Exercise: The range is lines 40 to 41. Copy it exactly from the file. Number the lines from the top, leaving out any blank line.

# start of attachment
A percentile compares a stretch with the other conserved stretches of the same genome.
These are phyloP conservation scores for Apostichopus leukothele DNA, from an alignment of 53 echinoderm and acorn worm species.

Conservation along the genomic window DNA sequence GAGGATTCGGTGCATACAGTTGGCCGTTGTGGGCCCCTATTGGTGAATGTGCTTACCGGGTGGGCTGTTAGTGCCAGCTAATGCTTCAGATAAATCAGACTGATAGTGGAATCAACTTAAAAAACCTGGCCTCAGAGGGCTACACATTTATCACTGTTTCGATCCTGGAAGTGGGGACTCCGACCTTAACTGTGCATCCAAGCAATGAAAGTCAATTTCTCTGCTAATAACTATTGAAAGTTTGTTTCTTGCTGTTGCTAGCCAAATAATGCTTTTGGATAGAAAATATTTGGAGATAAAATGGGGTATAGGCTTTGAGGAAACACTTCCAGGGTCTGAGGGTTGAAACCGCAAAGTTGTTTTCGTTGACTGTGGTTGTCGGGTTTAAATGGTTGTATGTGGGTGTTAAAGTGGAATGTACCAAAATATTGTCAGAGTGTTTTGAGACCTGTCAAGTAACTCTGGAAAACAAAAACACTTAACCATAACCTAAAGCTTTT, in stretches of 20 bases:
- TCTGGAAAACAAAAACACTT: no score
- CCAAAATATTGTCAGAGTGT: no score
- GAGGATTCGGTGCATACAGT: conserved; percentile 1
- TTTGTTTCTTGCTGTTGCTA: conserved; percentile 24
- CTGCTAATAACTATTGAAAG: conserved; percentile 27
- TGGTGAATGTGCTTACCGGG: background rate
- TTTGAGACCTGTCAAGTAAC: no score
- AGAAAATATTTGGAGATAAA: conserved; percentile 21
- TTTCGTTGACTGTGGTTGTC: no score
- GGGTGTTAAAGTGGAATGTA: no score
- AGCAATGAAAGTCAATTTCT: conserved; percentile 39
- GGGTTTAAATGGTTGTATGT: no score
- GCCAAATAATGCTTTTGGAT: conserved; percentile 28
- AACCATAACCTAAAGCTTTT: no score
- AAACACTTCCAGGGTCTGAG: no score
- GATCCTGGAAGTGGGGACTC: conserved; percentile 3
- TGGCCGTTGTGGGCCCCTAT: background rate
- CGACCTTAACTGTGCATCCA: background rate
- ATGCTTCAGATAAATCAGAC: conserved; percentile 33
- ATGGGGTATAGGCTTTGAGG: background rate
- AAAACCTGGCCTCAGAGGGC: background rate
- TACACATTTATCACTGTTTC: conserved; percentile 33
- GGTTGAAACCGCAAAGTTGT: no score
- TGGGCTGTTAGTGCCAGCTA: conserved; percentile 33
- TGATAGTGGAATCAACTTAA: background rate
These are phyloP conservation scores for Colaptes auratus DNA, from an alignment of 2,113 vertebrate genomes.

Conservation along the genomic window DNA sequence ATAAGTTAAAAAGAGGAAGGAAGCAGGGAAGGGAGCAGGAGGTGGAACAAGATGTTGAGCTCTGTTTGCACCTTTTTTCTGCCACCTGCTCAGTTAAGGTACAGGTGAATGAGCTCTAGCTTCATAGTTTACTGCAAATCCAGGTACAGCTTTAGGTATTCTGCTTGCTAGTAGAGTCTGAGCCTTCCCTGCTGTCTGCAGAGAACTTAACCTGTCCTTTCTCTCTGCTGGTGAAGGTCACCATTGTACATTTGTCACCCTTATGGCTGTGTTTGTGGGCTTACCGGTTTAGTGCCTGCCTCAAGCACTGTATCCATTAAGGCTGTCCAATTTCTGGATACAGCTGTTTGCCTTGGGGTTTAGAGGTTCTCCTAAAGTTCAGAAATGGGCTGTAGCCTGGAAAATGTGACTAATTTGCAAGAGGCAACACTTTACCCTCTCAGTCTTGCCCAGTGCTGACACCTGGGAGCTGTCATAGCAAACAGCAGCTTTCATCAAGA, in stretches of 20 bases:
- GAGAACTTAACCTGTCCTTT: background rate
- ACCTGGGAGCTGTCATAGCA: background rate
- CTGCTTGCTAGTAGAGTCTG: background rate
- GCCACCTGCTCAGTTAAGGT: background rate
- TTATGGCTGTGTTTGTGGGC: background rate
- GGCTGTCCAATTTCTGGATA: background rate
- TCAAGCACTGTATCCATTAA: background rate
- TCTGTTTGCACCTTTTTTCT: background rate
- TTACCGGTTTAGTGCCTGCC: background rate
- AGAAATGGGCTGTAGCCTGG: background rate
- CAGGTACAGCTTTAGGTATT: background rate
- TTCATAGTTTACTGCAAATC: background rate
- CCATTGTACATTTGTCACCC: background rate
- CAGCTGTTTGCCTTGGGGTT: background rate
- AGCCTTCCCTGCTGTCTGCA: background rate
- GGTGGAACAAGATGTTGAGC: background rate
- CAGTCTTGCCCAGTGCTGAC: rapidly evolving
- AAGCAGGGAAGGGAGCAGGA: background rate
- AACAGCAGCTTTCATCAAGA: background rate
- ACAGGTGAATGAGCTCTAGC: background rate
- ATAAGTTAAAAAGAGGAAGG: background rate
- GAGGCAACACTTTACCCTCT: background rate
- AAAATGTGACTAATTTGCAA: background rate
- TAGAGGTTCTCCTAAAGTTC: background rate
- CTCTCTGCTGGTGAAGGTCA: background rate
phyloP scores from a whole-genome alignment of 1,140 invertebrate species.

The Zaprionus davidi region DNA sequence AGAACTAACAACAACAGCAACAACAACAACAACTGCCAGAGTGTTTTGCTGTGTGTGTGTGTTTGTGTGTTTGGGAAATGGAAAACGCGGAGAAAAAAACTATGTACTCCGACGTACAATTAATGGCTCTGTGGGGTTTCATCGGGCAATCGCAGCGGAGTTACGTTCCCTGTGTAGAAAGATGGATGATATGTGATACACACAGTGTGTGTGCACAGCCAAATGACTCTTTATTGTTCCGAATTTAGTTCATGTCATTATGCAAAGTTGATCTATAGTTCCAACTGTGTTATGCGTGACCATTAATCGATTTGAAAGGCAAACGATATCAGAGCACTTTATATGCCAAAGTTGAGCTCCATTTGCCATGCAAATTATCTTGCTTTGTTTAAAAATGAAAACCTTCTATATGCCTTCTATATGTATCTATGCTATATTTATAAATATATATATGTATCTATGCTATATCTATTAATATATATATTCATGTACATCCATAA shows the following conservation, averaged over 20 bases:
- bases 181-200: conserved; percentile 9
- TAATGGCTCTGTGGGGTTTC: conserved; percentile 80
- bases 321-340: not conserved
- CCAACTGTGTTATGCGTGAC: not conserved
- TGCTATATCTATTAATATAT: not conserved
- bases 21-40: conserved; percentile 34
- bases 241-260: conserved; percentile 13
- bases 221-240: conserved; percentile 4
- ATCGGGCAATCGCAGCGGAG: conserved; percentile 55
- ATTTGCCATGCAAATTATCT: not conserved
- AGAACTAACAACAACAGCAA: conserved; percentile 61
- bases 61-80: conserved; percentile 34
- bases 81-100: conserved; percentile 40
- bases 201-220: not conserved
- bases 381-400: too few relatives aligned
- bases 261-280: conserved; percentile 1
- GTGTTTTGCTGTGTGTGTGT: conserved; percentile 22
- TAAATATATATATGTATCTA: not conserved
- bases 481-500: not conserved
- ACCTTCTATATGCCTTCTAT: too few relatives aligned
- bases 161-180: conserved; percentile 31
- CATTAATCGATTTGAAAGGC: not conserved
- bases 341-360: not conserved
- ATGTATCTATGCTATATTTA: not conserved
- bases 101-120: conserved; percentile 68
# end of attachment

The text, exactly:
- AGAAATGGGCTGTAGCCTGG: background rate
- CAGGTACAGCTTTAGGTATT: background rate